|Born||Paulus Henrique Benedictus Cox
16 April 1940
|Died||18 June 2016(aged 76)|
Paulus Henrique Benedictus "Paul" Cox (16 April 1940 – 18 June 2016) was a Dutch-Australian filmmaker, who has been recognized as "Australia's most prolific film auteur". "Cox's delicate films have been pockmarked with life's uncertainty. Loneliness within relationships is a staple of the Cox oeuvre, too". David Wenham states, "There is no one like Cox.... He is unique, and we need him, and people like him.... He is completely an auteur, because everything you see on the screen, and hear, has got Paul's fingerprints all over it."
Life and career
Cox was born in Venlo, Limburg, the Netherlands, the son of Else (née Kuminack), a native of Germany, and Wim Cox, a documentary film producer. Cox emigrated to Australia in 1965, by which time he had already established a reputation as a photographer. In the late 1960s Cox travelled to Papua New Guinea with Ulli Beier whose interest was indigenous poetry, drama and creative writing. In the resulting book of Cox’s photographs of village life were set to poems written by Beier’s students. Beier and Cox later published a book on Mirka Mora
His teaching at Prahran College of Advanced Education in the 1970s with Athol Shmith and John Cato influenced a number of photographers and filmmakers, including Carol Jerrems. Cox collaborated with a number of screenwriters including John Clarke and Bob Ellis.
He published Reflections: An Autobiographical Journey in 1998.
His film-essay The Remarkable Mr. Kaye (2005) is a portrait of his ill friend, the actor Norman Kaye, who appeared in numerous Cox films, such as Lonely Hearts (1982) and Man of Flowers (1983). In 2006 he became the Patron of the Byron Bay Film Festival.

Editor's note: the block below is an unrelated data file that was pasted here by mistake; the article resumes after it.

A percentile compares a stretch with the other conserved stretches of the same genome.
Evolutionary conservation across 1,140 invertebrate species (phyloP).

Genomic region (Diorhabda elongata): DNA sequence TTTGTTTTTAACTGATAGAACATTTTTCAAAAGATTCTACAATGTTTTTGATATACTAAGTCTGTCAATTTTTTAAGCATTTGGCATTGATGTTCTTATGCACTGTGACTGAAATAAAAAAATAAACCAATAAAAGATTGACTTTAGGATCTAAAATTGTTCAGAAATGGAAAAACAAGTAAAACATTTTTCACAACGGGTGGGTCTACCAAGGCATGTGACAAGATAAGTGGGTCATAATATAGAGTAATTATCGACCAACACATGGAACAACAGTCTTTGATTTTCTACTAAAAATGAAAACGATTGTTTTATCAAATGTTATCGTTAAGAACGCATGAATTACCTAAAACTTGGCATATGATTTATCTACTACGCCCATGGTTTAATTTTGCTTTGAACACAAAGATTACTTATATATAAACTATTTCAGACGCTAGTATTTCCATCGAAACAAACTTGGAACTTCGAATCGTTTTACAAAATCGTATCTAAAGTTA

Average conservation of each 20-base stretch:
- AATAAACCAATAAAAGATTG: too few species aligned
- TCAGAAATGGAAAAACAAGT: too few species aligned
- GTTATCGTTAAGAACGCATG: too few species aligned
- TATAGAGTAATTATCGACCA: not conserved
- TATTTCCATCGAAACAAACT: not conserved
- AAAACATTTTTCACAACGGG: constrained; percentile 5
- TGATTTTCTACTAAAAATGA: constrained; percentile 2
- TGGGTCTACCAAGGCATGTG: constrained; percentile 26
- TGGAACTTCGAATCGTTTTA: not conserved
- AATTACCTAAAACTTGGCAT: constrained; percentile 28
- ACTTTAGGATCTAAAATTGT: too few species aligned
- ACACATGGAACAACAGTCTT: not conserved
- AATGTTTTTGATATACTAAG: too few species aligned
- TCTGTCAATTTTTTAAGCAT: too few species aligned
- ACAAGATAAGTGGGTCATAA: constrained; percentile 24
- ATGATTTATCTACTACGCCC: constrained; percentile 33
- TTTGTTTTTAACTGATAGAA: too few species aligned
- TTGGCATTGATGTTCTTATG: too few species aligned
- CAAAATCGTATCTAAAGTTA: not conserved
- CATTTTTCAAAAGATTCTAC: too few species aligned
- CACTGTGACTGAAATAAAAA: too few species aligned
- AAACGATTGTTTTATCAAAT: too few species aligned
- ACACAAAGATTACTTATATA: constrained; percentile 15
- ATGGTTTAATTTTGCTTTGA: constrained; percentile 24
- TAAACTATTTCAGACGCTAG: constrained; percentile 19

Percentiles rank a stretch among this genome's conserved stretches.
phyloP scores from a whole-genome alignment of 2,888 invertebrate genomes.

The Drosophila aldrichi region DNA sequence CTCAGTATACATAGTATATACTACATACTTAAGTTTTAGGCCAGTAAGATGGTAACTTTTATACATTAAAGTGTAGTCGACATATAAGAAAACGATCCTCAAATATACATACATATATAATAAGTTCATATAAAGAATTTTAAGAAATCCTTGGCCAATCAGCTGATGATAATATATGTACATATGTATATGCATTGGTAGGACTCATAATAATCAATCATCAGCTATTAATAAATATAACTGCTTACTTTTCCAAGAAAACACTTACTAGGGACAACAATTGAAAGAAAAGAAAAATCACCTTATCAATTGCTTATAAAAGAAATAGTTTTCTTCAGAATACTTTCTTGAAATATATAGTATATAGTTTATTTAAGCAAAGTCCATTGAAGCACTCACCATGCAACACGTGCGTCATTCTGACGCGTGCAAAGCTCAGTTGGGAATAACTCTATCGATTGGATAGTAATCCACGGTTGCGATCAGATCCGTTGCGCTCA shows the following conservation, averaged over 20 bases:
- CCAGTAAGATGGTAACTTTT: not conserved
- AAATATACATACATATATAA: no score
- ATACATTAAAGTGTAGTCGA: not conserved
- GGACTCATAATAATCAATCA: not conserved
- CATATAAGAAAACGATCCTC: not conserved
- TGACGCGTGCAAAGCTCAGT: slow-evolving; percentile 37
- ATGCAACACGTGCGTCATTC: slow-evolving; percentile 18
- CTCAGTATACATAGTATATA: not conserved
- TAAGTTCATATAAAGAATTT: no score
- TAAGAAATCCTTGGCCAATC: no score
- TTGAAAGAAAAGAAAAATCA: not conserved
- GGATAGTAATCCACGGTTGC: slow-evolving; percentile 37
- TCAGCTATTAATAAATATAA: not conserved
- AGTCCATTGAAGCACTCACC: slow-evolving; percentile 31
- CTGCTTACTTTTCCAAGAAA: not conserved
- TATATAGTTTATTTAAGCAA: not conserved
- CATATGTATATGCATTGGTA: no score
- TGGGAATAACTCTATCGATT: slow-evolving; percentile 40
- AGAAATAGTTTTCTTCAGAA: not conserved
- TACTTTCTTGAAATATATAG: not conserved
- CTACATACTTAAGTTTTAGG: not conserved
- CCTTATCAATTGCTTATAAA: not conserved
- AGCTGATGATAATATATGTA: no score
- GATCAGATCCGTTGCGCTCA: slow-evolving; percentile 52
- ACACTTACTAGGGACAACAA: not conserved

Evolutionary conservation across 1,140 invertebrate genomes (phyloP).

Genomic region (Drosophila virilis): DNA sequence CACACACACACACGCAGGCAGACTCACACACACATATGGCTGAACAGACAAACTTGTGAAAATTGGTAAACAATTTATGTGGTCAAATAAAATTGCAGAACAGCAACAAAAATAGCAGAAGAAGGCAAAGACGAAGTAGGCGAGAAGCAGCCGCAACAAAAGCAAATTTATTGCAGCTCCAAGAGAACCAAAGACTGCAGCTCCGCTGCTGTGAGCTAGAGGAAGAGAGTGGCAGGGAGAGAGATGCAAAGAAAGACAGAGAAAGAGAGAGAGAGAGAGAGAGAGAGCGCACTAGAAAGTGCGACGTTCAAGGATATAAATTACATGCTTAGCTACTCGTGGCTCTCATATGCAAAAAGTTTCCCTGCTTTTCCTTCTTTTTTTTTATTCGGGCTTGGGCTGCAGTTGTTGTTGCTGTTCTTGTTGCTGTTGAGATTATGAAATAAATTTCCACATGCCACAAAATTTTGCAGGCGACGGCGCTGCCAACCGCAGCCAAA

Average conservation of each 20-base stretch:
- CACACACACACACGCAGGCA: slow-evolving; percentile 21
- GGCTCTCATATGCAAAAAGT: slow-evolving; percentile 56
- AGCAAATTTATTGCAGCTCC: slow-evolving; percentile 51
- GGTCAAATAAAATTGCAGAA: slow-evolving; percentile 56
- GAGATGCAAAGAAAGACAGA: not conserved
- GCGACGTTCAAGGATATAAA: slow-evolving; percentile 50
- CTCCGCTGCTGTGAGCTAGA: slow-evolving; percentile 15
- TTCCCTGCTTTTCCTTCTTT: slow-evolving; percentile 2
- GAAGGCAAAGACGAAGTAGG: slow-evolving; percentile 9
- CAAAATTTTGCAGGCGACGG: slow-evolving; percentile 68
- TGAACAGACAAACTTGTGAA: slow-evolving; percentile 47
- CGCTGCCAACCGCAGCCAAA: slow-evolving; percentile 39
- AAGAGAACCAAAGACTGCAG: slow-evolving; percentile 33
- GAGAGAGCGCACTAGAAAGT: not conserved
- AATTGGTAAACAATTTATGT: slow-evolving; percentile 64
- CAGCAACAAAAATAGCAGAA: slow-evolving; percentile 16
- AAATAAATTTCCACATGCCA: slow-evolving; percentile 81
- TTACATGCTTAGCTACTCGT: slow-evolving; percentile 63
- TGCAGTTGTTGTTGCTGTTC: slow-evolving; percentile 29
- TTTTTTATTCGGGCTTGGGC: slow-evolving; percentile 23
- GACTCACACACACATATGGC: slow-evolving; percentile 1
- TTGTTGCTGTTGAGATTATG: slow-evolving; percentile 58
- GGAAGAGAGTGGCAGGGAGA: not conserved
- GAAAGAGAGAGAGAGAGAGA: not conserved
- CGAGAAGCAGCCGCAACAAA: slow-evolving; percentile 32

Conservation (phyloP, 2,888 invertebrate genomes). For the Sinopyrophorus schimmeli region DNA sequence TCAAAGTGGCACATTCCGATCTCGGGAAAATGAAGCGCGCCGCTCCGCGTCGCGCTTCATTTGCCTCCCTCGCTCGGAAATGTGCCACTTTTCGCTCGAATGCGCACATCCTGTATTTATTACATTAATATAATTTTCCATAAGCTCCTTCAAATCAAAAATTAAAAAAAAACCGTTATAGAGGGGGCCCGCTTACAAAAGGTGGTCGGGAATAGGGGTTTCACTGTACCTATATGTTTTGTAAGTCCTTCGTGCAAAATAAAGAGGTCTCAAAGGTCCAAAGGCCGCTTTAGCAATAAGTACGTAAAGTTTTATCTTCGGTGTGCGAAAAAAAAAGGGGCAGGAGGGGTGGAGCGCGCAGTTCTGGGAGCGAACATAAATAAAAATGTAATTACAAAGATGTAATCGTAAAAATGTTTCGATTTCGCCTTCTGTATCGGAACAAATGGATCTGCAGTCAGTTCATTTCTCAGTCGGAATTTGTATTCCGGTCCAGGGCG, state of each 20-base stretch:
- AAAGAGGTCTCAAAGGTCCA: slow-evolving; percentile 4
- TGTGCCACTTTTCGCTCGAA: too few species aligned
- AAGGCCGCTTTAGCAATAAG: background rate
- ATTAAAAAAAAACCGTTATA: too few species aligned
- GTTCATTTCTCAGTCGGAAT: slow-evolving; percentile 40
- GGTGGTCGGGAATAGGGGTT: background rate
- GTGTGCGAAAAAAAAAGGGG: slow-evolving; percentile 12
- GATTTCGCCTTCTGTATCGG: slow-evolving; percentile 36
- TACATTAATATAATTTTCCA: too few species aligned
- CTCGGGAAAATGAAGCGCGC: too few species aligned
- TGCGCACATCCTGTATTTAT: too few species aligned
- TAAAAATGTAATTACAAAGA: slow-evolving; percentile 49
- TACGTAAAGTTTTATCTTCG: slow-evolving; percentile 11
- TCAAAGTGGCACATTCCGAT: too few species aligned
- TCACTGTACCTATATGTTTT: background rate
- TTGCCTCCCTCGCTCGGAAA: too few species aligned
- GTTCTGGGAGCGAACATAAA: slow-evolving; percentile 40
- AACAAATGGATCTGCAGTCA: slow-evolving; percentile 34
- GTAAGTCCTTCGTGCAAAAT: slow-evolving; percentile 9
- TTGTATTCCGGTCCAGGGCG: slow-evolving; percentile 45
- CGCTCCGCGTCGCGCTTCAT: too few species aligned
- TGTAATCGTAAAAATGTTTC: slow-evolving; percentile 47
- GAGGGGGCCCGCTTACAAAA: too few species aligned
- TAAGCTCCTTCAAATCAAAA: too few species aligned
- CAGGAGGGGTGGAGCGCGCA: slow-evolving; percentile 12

On 26 December 2009 he received a liver transplant. David Bradbury's 2012 documentary, On Borrowed Time, tells this story against the backdrop of his life and work, through interviews with Cox and his friends and colleagues. Cox has also written a memoir, Tales from the Cancer Ward. Rosie Igusti, a fellow transplant recipient he met there, later became his partner.
Cox's last film Force of Destiny, with David Wenham and Indian actress Shahana Goswami was released in July 2015. Wenham plays a sculptor and transplant patient who falls in love with a patient he meets in the hospital ward.
- Cox, Paul (1970). Human Still Lives from Nepal. s.n. (Mentone, Vic.: Alexander Bros.)
- Cox, Paul, & Ulli Beier (1971). Home of Man: The People of New Guinea. Melbourne: Thomas Nelson (Australia)
- Beier, Ulli, & Paul Cox (1980). Mirka. South Melbourne, Victoria: Macmillan.
- 1977 Australian Centre for Photography, Sydney: Photography by Athol Shmith and Paul Cox
- 2009 Charles Nodrum Gallery, Melbourne: Paul Cox, 6 – 29 August
- 2011 Mars Gallery, Melbourne: Paul Cox
- 2011 Monash Gallery of Art: Age of Aquarius: Photography of Paul Cox, 7 April – 19 June
- Illuminations (1976)
- Inside Looking Out (1977)
- Kostas (1979)
- Lonely Hearts (1982)
- Man of Flowers (1983)
- My First Wife (1984)
- Cactus (1986)
- Island (1989)
- Golden Braid (1990)
- A Woman's Tale (1991)
- The Nun and the Bandit (1992)
- Exile (1994)
- Lust and Revenge (1996)
- Molokai: The Story of Father Damien (1999)
- Innocence (2000)
- The Diaries of Vaslav Nijinsky (2001)
- Human Touch (2004)
- Salvation (2008)
- Force Of Destiny (2015)
- Matuta: An Early Morning Fantasy (1965) – 23 min colour film
- Time Past (1966) – 10 min b/w film
- on YouTube (1966) – 14 min colour film
- on YouTube (1968) – 17 min b/w film
- Skindeep (1968) – 40 min drama colour 16 mm film
- Marcel (1969) – 7 min b/w 16 mm film
- Symphony (1969) – 12 mins film
- Mirka (1970) – 20 mins film
- Phyllis (1971) – 35 mins colour 16 mm film
- The Journey (1972I) – 60 mins drama film
- The Island (1975) – 10 min colour 16 mm film
- Ways of Seeing (1977) – 24 min film
- Ritual (1978) – 10 min film
- Calcutta (1971) – 30 mins
- All Set Backstage (1974) – 22 mins
- We Are All Alone My Dear (1975) – 22 mins